The Barbie Doll was first patented in 1958 by a young woman from California named Ruth Handler. The Barbie doll is well know for her long legs, her tiny waist, blonde hair and blue eyes, and her huge chest. This “perfect” plastic body has had multiple positive and negative affects around the world for the past fifty years; Barbie was based off of a German prostitute comic strip character named Lili. She was meant to be a steady outlet for young girls dreams and an constant changing reflection of American society.
The Barbie Doll promotes an unrealistic idea of body image for young women and children. “Mattel received many criticisms about Barbie and the impact she has on young girls around the world. The new Barbie will have a more natural body shape – less busty with wider hips.”" (Barbie Body Image) In a 2006 Developmental Psychology article, psychologists found that girls between 5 and 8 years old who were exposed to pictures of Barbie were more likely to have lower body self esteem and a greater desire for a thin body. Victoria’s Secret models are much like the Barbie Doll: around 6 feet tall, long and tan legs, a tiny waist, flat stomach, and a huge chest. Completely unrealistic for most women and teens that try to mirror this image, this could lead young girls to copy Barbie and these models and it could increase likely hood of anorexia or bulimia. For example the “Slumber Party” Barbie came with a book titled "How to Lose Weight" which was advised: "Don't eat." The doll also came with a pink bathroom scale reading up to 110 pounds, which would be at least 35 pounds underweight for a woman, like Barbie, that was 5 feet 9 inches tall.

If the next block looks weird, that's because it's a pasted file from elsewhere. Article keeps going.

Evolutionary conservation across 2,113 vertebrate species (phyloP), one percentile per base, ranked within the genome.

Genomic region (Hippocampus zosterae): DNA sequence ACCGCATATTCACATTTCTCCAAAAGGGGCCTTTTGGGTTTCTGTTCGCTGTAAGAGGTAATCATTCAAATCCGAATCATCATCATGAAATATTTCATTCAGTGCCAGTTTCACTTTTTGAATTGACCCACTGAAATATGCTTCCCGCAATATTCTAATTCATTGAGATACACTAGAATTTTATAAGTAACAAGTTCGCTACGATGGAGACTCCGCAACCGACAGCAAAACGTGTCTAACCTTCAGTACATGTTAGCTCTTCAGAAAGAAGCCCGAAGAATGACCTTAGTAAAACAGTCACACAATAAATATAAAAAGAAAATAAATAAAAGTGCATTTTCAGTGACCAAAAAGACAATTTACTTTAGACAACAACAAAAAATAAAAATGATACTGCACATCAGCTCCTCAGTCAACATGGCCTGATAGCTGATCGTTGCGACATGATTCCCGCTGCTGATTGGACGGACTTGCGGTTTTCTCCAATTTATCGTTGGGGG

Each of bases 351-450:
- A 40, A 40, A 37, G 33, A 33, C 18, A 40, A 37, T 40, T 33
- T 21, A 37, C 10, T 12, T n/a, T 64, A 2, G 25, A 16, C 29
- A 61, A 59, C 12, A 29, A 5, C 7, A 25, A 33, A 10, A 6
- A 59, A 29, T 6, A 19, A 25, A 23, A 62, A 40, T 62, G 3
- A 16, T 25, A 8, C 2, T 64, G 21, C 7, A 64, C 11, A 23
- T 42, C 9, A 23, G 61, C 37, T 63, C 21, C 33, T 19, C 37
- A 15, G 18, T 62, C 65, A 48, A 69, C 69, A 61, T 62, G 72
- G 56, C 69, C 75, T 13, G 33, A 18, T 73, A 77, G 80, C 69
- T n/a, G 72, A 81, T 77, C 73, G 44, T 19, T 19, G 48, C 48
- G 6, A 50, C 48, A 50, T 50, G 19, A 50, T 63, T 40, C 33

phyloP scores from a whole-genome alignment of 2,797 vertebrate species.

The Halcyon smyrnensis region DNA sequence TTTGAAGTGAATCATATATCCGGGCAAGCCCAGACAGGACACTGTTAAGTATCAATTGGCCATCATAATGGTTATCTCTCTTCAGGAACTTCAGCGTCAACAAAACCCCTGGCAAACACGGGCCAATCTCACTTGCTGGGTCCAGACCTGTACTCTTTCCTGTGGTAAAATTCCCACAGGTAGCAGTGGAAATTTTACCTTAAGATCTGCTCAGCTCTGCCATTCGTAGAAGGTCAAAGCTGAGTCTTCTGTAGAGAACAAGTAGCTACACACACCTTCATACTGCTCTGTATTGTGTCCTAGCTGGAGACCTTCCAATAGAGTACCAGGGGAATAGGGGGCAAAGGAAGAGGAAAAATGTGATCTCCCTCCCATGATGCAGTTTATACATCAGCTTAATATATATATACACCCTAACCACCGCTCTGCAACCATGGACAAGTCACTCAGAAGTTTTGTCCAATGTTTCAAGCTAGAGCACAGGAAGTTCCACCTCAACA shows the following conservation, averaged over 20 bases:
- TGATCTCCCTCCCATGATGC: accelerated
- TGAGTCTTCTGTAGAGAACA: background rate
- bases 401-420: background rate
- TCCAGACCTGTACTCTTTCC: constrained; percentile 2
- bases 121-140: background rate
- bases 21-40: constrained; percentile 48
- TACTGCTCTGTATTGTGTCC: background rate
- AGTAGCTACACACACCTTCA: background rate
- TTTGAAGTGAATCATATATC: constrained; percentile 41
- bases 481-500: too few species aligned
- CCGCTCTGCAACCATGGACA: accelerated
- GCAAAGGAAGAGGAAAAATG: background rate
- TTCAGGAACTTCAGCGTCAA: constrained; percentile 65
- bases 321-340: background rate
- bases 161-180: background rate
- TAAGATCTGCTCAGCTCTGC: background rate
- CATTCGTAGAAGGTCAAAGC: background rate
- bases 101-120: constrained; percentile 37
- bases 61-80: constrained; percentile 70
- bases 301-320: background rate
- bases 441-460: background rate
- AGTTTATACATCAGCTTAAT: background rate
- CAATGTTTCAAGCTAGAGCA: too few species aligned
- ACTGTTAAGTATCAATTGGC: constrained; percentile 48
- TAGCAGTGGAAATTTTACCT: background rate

There is a woman, Cindy Jackson, who was so impacted by Barbie that it became her life mission to look exactly like her. Her obsession to look like Barbie started when her parents bought her first Barbie at age 6, and she didn't give up until she reached her goal. She ended up spending around $55,000 and went through 20...
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